Today’s Globe has a column by Sam Allis talking about what no one else seems to want to talk about, the spiraling and unsustainable numbers involved in municipal health care and pensions. Allis centers his discussion on the Mayor’s race in Boston, but his numbers apply to most, if not all, municipalities. Some tidbits from the column.
Fact: From FY 1993 to FY 2010, inflation in Boston rose 70 percent. During that time, pensions for city workers rose 103 percent. Health insurance costs shot up 217 percent.
Not sustainable you say?? It is the same everywhere, and the news is even bleaker on pensions, where cities and towns have yet to feel the real effect of the sizeable losses incurred by municipal and state pension funds. Those bills will be coming due soon, and the resulting impacts will be devastating.
If all of this weren’t enough, consider the 24 percent loss in the city pension fund in 2008, from $4 billion down to about $3 billion. We won’t start to feel the effects of this until FY 2012, a rude intrusion into Tomorrowland. It’s also a good bet that the $243 million in reduced state tax receipts reported last week will mean more cuts in Boston’s operating revenues.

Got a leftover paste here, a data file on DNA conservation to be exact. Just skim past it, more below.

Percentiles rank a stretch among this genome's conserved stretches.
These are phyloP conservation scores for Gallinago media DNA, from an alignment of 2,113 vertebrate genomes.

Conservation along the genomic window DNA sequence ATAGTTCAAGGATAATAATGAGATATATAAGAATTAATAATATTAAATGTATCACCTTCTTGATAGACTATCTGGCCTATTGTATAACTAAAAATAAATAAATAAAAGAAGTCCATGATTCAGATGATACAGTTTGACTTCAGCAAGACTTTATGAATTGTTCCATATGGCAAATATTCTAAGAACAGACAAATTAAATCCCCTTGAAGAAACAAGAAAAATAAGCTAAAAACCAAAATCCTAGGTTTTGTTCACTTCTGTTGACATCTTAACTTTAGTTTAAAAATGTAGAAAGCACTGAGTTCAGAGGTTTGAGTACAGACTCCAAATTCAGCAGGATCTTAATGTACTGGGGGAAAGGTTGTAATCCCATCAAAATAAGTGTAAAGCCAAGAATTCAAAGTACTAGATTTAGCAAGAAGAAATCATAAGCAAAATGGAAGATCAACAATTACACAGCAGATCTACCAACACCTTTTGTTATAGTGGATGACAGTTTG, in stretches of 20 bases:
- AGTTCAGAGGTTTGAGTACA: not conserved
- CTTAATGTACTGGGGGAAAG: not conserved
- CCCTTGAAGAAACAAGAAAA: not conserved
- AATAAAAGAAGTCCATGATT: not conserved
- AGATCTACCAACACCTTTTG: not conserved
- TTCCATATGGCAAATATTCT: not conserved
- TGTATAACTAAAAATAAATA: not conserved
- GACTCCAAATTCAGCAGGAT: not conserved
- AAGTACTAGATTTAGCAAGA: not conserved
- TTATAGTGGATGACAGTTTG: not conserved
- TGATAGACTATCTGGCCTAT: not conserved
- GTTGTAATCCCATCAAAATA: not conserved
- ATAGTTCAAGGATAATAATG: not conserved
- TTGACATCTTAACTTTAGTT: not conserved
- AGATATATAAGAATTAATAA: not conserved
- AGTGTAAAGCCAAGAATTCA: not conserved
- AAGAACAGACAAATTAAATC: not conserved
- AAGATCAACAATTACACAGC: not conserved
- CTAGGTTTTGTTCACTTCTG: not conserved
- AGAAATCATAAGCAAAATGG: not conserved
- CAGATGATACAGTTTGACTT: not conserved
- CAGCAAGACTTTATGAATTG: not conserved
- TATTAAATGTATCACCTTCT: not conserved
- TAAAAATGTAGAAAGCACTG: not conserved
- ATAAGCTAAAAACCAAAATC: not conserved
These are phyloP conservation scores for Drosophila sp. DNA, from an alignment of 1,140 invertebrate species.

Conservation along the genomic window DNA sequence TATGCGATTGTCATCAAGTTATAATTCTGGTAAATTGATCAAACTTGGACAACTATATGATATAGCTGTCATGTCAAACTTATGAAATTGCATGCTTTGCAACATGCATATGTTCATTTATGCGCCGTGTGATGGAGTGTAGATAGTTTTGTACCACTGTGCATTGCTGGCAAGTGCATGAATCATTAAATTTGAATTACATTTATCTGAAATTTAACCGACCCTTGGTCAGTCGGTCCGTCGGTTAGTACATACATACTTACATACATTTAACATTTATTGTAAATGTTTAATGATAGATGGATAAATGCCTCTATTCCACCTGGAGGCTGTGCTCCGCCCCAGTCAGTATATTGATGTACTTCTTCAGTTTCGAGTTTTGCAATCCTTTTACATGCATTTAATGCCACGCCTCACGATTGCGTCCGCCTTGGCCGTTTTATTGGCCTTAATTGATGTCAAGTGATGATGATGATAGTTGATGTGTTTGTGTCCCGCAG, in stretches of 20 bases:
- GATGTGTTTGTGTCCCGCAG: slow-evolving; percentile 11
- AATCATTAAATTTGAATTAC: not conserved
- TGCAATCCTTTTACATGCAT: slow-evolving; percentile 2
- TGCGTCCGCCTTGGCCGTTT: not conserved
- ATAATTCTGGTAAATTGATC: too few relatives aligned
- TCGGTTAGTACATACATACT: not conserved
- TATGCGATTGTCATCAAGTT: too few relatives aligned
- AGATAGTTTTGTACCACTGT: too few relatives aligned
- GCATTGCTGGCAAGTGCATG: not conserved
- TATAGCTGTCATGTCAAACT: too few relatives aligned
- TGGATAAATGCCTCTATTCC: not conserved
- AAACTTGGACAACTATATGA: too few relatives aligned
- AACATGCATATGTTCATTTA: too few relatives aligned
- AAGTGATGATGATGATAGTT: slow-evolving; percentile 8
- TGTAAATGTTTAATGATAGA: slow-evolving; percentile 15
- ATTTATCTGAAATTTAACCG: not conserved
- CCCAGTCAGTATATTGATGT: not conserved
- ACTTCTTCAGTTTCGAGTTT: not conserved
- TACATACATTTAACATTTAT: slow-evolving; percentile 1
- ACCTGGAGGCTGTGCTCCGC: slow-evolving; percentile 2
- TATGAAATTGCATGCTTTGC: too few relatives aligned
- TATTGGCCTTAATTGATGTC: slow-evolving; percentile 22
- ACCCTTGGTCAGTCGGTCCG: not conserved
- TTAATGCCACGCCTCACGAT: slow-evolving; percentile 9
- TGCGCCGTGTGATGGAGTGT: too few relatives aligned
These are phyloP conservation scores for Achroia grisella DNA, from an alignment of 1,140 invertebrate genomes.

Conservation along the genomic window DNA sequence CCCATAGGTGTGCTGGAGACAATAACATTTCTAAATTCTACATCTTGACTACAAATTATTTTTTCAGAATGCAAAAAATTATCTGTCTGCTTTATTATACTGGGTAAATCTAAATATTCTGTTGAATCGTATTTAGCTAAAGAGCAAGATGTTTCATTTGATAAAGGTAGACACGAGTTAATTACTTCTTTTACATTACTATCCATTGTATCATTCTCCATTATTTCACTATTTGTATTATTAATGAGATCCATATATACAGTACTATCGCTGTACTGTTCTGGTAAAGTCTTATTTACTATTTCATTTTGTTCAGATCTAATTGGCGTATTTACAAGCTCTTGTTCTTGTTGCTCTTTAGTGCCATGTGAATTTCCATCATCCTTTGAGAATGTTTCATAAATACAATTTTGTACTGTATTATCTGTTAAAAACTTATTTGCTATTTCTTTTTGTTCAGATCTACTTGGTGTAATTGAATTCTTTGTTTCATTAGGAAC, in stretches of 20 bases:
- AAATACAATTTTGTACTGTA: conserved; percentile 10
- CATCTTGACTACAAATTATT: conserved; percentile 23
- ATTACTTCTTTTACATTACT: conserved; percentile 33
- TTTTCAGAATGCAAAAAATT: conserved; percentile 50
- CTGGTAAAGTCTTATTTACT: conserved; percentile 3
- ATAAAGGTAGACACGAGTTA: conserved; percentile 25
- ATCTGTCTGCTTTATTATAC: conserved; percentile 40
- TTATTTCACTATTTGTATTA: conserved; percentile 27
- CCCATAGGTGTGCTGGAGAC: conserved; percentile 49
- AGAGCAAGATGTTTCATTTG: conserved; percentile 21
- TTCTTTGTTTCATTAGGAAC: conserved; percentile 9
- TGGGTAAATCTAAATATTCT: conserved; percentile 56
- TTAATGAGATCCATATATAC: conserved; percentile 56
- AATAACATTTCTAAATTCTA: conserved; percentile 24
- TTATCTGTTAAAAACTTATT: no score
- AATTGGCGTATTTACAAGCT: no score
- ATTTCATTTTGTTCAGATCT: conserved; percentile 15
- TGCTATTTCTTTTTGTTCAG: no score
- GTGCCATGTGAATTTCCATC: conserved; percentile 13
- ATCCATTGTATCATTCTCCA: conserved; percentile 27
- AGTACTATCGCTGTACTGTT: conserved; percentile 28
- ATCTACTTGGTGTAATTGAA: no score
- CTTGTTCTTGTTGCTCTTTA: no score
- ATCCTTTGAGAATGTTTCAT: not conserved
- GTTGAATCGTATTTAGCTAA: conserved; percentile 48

With the severity of the problem you might think that it is a major topic of discussion for Beacon Hill and elected officials everywhere. Think again!
“It’s the 1,000-pound gorilla that no one wants to talk about,’’ says Sam Tyler, head of the Boston Municipal Research Bureau, in a moment of some understatement. The bureau is an independent outfit that keeps tabs on city tax policies, service delivery, and schools.
Major structural changes are coming, either in concert with a well thought out plan, or via a response to a financial collapse. And Allis has certainly correctly cited the political results of attempted change in this area.
Sooner or later, some mayoral candidate will make this a major campaign issue. There will be buckets of blood on the floor.
It is like beating a dead horse, but for municipalities there is nothing more important, and a lack of action just brings the day of reckoning that much closer. Read the Allis article here.